« August 2017 »
1 2 3 4 5
6 7 8 9 10 11 12
13 14 15 16 17 18 19
20 21 22 23 24 25 26
27 28 29 30 31
You are not logged in. Log in
Entries by Topic
All topics  «
DUFFY Media Publications
Welcome to the Blog
Blog Tools
Edit your Blog
Build a Blog
RSS Feed
View Profile

Friday, 18 August 2017
David Smith:White Sculptures at Storm King
David Smith:White Sculptures at Storm King


Storm King Art Center presents David Smith: The White Sculptures, from May 13 to November 12, 2017, the first exhibition to critically and fully consider the use of the color white within David Smith’s works. At the time of the artist’s death in 1965, eight monumental steel sculptures, painted white, stood in the fields surrounding his home and studio in the Adirondack Mountains; many of these will be on view at Storm King. David Smith: The White Sculptures will be the first public presentation to unite three among these—the entire Primo Piano series: Primo Piano I, II, and III, all from 1962. The exhibition will also feature a selection of Smith’s earliest constructions, created out of white coral gathered by the artist during his stay in the Virgin Islands in 1931-32, and rarely shown since.

The presentation provides a singular opportunity to see a focused series of Smith’s work, while celebrating the deep connections between his art and one of the core values of Storm King’s mission: to explore art in nature.

The exhibition celebrates the 50th anniversary of Storm King’s 1967 acquisition of 13 Smith sculptures, which were sited directly in the landscape. This marked the start of Storm King’s focus on the large-scale, outdoor art installations for which it is now well known. The central works of the exhibition, large welded-steel constructions that Smith painted with white industrial enamel, will be installed outdoors on Storm King’s Museum Hill. Smaller sculptures as well as paintings, drawings, and photographs that further explore the artist’s use of white will be displayed inside Storm King’s Museum Building.

Following Smith’s death, his white sculptures became central to an art-historical debate regarding proper custodianship of works of art when Clement Greenberg, an executor of the David Smith Estate, had the artist’s white paint stripped from five of Smith’s sculptures. Greenberg’s actions were exposed in a 1974 Art in America article by the influential art historian and Smith scholar Rosalind Krauss. The works were subsequently restored to their original white color by the Estate. David Smith: The White Sculptures is the first exhibition to bring together and present these works as a group, and to offer viewers the opportunity to fully consider Smith’s complex use of the color white.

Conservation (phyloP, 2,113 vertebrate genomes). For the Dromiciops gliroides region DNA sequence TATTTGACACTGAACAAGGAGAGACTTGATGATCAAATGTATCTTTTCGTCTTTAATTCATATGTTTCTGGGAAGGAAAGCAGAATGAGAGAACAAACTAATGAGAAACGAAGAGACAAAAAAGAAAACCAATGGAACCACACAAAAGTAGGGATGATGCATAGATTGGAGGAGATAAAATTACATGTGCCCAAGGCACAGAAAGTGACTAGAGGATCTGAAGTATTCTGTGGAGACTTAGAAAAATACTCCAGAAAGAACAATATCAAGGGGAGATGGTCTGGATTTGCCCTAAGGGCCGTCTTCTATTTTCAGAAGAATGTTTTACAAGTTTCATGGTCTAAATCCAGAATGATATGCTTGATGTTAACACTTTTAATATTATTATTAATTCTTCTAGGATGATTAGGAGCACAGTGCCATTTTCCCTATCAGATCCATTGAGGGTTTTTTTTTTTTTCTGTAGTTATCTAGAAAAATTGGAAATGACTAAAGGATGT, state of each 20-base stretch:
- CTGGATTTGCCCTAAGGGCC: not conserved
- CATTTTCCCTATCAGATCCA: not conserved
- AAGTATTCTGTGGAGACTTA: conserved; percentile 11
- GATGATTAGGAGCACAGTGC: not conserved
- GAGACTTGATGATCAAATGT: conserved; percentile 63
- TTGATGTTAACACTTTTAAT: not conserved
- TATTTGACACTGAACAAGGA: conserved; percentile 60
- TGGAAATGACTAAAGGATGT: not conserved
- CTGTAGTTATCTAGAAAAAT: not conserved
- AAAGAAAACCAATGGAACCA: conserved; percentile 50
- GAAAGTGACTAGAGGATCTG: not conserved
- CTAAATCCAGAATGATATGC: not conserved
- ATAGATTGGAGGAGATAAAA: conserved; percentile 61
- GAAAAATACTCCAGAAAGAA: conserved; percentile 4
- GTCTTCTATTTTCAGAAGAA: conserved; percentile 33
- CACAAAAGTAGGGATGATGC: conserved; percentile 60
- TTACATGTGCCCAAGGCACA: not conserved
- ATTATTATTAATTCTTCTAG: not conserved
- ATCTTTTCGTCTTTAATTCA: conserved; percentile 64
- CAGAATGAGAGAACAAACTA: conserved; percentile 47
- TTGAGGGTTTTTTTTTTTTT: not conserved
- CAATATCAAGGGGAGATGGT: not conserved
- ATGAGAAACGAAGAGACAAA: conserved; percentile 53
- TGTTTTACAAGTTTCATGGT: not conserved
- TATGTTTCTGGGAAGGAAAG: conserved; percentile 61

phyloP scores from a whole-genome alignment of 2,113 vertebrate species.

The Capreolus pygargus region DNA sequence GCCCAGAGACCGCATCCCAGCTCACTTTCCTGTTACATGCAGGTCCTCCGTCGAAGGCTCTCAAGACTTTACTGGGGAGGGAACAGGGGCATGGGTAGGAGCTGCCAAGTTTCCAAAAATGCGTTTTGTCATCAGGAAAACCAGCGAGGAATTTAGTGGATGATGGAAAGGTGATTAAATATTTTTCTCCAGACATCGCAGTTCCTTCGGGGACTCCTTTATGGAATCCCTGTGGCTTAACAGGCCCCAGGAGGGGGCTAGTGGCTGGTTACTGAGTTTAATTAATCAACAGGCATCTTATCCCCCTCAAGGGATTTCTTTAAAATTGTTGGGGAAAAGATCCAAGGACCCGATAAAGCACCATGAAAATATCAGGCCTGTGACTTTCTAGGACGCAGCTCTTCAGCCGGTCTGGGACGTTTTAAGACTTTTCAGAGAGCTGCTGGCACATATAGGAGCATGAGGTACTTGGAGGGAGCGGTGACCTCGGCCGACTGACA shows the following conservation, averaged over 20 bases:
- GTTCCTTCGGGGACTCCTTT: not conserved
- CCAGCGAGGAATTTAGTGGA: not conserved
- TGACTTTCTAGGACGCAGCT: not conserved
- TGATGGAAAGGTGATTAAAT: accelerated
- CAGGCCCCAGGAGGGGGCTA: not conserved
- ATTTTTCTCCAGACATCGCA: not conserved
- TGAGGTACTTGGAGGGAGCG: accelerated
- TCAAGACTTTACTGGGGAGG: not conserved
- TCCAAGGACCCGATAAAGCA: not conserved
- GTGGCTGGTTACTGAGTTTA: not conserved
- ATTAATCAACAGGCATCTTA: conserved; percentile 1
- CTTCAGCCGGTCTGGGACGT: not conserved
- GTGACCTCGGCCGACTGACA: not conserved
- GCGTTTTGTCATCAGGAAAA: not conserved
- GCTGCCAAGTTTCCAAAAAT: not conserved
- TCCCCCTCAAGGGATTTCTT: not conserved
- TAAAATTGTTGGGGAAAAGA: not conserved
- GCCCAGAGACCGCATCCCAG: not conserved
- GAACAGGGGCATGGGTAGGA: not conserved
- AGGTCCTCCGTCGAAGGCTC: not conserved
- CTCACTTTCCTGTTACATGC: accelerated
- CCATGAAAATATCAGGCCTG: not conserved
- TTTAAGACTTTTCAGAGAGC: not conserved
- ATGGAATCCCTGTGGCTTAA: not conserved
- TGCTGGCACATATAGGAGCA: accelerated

David Smith (1906-1965) is widely considered to be one of the foremost artists of the twentieth century, and was the American sculptor most linked to Abstract Expressionism. In 1933 he made the first welded iron sculpture in America, and went on to produce a diverse body of work that has influenced the generations of sculptors who have followed. In the 1950s, Smith began to install groups of sculptures in the fields outside his home and studio in the Adirondack Mountains, contemplating and photographing them in all seasons against the sky, clouds, and surrounding scenery. Smith emphasized the visual nature of sculpture as image, and innovatively incorporated open space into his work. He used white both as a color and as a means to define the structure of positive and negative space in his large outdoor sculptures as well as in his Sprays – paintings and works on paper he produced with industrial spray enamel. Seen in Storm King’s natural landscape, whose rolling hills approximate the geography of Smith’s Adirondack property, David Smith: The White Sculptures will echo Smith’s commitment to presenting art and nature as integrated entities.

David Smith: The White Sculptures is made possible by generous lead support from the Bafflin Foundation, Agnes Gund, Hauser & Wirth, the Helen Frankenthaler Foundation, and the National Endowment for the Arts. Support is also provided by Candida Smith and Carroll Cavanagh and The Henry Moore Foundation. Additional support is provided by The Helis Foundation, and the Robert Lehman Foundation, Inc. Support for the exhibition catalogue is provided by Furthermore: a program of the J.M. Kaplan Fund.

Support for education-related programming is provided by the Sidney E. Frank Foundation, and artist talks are made possible by the New York State Council on the Arts with the support of Governor Andrew Cuomo and the New York State Legislature.

Posted by tammyduffy at 5:27 PM EDT

View Latest Entries